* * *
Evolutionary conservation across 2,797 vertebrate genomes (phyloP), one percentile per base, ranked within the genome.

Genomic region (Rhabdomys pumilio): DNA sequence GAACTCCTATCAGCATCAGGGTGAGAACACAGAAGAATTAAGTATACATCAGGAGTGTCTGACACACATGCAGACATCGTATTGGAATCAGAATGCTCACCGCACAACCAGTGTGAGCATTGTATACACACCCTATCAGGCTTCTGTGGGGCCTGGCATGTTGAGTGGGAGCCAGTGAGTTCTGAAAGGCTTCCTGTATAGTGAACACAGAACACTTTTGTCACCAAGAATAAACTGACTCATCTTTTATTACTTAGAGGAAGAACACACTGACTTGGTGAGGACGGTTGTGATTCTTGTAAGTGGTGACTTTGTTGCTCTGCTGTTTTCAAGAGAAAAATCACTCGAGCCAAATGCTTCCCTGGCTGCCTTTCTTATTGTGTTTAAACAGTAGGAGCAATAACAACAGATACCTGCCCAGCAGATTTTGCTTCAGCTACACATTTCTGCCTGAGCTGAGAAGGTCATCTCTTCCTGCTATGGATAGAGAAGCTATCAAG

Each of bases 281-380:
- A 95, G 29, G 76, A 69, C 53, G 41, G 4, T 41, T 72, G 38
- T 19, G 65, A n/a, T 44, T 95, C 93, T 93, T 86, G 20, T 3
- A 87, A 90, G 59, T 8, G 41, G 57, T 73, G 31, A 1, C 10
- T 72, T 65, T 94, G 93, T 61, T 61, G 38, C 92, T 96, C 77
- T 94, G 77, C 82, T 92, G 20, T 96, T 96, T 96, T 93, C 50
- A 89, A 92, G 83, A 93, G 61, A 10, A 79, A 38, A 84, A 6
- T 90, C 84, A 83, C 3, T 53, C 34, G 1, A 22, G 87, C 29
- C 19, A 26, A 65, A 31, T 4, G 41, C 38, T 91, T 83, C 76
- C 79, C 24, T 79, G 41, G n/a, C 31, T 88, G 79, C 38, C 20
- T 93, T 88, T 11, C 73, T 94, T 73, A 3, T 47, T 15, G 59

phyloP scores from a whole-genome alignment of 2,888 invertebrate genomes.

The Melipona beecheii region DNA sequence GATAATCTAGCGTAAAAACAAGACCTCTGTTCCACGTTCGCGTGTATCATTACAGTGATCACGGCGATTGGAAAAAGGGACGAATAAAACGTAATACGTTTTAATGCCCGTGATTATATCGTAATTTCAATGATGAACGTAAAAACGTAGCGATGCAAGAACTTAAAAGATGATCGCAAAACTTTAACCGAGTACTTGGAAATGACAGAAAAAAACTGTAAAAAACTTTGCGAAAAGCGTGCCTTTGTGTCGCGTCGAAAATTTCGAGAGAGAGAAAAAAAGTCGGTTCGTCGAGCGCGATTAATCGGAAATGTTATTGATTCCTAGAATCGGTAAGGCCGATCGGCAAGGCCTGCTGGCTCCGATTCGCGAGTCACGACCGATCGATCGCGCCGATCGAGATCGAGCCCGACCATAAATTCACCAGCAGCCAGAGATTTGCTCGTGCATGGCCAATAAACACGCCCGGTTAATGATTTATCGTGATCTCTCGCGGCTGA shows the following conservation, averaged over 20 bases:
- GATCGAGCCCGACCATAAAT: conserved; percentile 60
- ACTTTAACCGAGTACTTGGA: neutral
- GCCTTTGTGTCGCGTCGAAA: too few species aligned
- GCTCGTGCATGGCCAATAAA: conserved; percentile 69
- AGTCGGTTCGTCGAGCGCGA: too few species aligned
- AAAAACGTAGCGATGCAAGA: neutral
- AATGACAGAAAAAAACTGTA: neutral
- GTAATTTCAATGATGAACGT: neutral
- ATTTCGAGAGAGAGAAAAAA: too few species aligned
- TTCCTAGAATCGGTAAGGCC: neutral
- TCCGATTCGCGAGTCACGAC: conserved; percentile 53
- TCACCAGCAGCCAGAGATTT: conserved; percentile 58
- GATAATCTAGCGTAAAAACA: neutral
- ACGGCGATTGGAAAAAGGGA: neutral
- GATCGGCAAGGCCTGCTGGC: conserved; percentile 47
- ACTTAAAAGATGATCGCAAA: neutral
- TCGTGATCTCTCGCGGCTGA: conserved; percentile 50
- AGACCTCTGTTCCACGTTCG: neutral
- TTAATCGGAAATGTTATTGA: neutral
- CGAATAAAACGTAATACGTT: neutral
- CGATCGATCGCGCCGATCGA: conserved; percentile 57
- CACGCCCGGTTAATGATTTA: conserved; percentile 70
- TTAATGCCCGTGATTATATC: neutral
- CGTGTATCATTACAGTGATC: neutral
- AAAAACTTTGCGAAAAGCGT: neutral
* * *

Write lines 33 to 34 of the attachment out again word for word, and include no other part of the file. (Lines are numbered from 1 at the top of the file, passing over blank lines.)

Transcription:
- AGACCTCTGTTCCACGTTCG: neutral
- TTAATCGGAAATGTTATTGA: neutral